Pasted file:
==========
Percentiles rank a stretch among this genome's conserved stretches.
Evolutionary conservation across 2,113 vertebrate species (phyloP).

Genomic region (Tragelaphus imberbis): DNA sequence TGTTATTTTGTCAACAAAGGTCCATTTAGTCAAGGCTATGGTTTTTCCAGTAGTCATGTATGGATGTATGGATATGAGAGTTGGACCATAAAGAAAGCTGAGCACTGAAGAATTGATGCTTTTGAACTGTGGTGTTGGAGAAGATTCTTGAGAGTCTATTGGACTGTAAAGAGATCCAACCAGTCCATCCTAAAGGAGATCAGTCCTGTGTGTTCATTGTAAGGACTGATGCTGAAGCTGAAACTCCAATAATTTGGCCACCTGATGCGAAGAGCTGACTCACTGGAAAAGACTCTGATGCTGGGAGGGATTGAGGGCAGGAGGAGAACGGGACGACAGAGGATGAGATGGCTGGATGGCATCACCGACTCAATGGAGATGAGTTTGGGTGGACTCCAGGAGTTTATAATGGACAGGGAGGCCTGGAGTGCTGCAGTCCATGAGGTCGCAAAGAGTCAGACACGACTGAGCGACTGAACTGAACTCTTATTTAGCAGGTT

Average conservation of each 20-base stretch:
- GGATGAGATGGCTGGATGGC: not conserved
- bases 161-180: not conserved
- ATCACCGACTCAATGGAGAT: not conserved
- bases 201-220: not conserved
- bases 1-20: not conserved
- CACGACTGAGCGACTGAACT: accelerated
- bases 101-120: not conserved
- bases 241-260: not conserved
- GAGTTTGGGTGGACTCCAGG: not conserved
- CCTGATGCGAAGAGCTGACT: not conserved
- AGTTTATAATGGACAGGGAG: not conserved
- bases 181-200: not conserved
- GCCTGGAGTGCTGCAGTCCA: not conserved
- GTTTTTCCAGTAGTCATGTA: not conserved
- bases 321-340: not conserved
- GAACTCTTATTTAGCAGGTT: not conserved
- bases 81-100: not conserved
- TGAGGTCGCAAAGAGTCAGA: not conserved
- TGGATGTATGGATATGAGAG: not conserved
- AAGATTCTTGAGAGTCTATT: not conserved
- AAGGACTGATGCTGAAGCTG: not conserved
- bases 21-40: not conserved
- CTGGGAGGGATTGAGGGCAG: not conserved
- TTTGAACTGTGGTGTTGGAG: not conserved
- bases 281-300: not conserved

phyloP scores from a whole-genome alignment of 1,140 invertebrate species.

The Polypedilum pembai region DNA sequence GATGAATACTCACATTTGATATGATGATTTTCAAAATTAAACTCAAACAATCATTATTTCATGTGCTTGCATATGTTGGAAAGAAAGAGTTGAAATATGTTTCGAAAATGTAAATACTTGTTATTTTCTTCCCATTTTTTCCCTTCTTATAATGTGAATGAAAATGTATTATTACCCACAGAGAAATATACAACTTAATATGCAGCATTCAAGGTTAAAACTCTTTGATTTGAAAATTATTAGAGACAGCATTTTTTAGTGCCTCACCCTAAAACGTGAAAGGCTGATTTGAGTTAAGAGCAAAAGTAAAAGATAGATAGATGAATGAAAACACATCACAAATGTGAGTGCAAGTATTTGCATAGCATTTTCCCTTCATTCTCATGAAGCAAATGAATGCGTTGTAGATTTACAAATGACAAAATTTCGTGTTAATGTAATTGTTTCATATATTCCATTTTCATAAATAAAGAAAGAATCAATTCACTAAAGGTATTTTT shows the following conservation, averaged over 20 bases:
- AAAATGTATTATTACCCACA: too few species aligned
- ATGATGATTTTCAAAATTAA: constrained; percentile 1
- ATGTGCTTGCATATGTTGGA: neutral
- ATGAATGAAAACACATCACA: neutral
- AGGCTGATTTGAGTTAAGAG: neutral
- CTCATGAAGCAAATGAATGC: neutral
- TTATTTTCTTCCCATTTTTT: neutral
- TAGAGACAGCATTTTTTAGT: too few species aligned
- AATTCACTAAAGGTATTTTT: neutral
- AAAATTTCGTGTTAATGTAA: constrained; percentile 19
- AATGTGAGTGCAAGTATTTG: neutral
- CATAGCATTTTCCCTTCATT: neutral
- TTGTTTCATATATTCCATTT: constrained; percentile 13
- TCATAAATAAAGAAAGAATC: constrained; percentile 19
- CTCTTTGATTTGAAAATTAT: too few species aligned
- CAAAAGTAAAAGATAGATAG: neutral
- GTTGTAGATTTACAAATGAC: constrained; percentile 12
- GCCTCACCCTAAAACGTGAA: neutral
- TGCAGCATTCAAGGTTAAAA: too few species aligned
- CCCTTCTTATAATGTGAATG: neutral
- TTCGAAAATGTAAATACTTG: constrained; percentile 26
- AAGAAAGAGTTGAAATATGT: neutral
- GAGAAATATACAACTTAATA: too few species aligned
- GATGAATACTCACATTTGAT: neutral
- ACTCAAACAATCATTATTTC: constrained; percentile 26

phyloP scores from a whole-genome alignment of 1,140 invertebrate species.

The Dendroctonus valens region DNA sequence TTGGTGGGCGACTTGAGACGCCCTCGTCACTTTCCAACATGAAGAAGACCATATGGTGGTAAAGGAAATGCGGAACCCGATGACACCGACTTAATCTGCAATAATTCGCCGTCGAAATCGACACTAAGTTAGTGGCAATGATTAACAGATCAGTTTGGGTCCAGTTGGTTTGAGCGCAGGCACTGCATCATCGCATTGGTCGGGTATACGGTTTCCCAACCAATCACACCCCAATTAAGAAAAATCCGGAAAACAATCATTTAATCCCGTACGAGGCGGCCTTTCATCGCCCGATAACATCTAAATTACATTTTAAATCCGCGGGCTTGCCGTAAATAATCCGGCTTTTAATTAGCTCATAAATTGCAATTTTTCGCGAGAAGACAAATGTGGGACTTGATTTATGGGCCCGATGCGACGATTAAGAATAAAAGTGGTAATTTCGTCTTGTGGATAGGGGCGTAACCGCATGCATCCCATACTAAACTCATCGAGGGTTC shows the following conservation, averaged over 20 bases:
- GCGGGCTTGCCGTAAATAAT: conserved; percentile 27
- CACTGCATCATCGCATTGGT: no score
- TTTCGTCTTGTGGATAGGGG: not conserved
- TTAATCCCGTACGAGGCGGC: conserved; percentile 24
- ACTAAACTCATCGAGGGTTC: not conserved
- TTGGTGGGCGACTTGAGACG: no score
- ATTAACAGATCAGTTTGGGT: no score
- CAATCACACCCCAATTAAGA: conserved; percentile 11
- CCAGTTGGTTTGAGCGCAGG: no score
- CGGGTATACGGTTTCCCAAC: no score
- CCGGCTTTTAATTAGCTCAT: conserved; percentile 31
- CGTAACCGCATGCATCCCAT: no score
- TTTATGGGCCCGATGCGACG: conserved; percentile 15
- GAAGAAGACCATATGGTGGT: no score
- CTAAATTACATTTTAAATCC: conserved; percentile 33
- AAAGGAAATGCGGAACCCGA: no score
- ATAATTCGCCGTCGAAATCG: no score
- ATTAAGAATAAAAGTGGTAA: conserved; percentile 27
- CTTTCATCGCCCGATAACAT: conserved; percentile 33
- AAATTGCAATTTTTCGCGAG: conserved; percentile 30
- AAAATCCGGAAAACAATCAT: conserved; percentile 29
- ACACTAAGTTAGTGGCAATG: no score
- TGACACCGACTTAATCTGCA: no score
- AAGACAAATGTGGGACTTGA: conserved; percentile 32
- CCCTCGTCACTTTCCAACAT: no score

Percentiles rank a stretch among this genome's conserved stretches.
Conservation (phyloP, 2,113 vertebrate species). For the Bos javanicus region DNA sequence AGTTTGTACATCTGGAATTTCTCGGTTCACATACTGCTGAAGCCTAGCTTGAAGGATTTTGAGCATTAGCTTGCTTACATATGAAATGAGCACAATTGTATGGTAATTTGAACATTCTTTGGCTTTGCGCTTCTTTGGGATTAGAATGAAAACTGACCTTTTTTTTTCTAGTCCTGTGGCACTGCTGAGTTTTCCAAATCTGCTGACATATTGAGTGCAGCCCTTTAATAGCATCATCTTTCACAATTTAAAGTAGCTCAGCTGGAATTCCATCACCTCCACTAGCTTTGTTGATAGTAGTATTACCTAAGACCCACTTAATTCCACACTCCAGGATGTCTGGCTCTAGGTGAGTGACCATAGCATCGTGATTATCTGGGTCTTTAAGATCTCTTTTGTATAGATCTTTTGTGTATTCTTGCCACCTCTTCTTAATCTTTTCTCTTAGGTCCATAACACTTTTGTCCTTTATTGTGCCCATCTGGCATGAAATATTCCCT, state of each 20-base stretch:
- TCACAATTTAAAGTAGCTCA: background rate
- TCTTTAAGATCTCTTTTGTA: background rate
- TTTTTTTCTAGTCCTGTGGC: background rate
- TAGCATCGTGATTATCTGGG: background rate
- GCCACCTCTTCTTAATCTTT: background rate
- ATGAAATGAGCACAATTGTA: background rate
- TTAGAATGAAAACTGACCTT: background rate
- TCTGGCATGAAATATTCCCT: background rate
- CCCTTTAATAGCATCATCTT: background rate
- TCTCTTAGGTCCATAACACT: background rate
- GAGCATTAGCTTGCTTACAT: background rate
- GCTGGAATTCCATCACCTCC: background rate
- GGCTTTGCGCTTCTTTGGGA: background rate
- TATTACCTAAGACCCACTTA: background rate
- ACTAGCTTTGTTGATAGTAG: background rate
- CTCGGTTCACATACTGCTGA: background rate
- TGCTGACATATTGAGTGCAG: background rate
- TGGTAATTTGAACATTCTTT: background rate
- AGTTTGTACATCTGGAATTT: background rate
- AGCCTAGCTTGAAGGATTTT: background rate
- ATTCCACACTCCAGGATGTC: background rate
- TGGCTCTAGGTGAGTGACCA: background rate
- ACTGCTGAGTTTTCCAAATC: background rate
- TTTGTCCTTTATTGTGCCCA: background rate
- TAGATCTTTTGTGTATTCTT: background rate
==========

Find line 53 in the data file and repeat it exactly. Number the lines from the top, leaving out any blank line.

- AAGAAAGAGTTGAAATATGT: neutral